It's a new age dawning for Aquaman in the Justice League movie universe, and with a new chapter of Aquaman comics beginning... it only makes sense that the Atlantean hero should get a Jason Momoa makeover. He's not the first DC hero to get a re-design closer to the films, but fans of the character shouldn't worry about a shameless change that's just skin-deep. With Aquaman #25 coming later this month, Arthur Curry will be taking a tumble that leaves him in a similar spot to the movie's wayward hero: hunted, without a throne, and with few allies left to count on.
The majority of Aquaman's "Rebirth" storyline has centered on his attempts to earn, and hold the throne belonging to him, beginning a new age of cooperation and reconciliation between Atlantis and the surface world. But in recent weeks, enemies of Arthur's have arisen to strip him of his crown... a move supported by the rest of the Atlantean government. That's right, King Arthur of Atlantis has suffered a coup, meaning his coming re-design seeming far rougher, and more brutal than his kingly look is no accident. If James Wan and Jason Momoa are going to prove Aquaman is a certified badass on screen, Dan Abnett and artist Stjepan Sejic are preparing to do the same in the comics.
Judging by the early artwork from Sejic, it seems that when Jason Momoa appears on the Aquaman comics' cover fans may not actually notice the difference. But below the surface, the message sent by both Momoa's look and the new Aquaman design is the same. This is not a time of glory or victory for Arthur Curry, but one of merely surviving... of avoiding his true nature, instead of embracing it. There isn't a direct parallel between the coming Aquaman story and that of the movie, since the film's assumed plot - Arthur fights his Atlantean destiny, but eventually learns to accept it - was covered in Geoff Johns's acclaimed New 52 relaunch. A relaunch that we suspect will be adapted to the Aquaman movie, as a matter of fact.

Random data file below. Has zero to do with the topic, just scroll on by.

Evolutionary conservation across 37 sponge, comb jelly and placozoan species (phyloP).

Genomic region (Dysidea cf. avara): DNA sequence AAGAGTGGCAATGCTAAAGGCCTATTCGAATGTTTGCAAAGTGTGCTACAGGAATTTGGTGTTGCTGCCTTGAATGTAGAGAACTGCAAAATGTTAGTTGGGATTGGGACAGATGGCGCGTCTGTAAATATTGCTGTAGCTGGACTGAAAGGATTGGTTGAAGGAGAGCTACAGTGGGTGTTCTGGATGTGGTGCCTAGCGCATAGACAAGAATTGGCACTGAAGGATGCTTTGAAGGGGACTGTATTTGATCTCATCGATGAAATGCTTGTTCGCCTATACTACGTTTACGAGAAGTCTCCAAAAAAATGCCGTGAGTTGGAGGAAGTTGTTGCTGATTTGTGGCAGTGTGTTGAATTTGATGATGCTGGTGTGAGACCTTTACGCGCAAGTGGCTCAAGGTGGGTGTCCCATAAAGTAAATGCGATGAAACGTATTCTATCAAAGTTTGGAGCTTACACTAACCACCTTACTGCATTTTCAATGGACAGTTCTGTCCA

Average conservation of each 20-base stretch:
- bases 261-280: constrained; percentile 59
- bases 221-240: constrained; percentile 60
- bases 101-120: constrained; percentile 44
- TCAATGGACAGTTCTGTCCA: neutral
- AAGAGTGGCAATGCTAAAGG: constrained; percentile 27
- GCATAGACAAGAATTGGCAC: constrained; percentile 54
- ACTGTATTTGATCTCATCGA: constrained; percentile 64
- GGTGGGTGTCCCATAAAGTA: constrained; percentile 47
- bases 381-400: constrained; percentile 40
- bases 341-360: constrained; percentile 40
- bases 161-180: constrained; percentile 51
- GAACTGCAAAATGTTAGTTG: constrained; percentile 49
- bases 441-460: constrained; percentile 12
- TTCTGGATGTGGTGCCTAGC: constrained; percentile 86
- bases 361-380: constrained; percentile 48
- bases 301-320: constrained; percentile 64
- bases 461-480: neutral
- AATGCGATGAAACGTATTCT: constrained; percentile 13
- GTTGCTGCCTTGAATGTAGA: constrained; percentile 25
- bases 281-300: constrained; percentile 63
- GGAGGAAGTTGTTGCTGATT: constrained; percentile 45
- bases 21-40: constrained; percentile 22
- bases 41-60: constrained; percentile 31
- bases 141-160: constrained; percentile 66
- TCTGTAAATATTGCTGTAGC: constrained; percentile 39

Instead, the story beginning with Aquaman #25 will find Arthur removed from his throne by Atlantis itself, after his attempts to "unite" Atlantis with the surface world were refused by the rest of the empire's authorities. The Atlanteans took Arthur's extremist opponent, Corum Rath, as their new leader... and when their king resisted, he was struck down by his former allies. Preview pages of Aquaman #25 show Arthur hiding out in the deepest districts of Atlantis, but speaking with Newsarama, writer Dan Abnett reveals that the real crushing blow is still to come:
"I think it's going to be even more shocking than [losing the throne] — the price he's going to pay and the turnaround that's going to happen in the nature of this book. It is a very, very dramatic moment. I mean, obviously, we've carefully timed it to tie in with the 25th issue, because that's a bit of a milestone. But I hope, like all great twists and swings in the face of fortune in a character, this one makes perfect sense. It might be bad and unexpected, but it is completely organically part of the process that we've been pursuing for the last 25 issues. I think it makes perfect sense.
"It's a very, very big, dramatic change. And it's a really great point to join in. It's sort of, in some respects, a very fresh start. After a year of an intense bi-monthly run, we’re shifting back to monthly. That’s not a sign of a drop off in success, it’s just time to regroup and focus. One of the things we’re doing is changing art style, and that’s going to need the pace of a monthly book to achieve. So a turning point for Aquaman, the start of a major new direction, a fresh focus and feel… it’s a very big difference."
The talents of Stjepan Sejic are well-known throughout the comics world already, and the preview pages show that Arthur's new chapter will be a moment to mark. And fans can debate whether the decision to cast an actor like Jason Momoa to set a new tone for Aquaman is the same line of thinking here. It's certainly a far cry from the prior "Rebirth" art style, which was, along with the story, a spiritual successor to Johns's own New 52 reinvention. No surprise then that Abnett is promising that Aquaman #25 will be "a great place to join in and be part of the story" for newcomers, as the creative team is making "every possible effort to make sure that those readers are welcomed."
It's too early to tell just how shocking or unpredictable Arthur's new story will be. But if the creative minds of the DC movie universe have decided that beginning Aquaman's story as a true outsider is the best foot to put forward, then perhaps the time has come for the comics to follow suit. Since the story's been leading here all along, it appears this is a case of two different teams striking gold in the same spot... and with the same bearded, fearsome hero.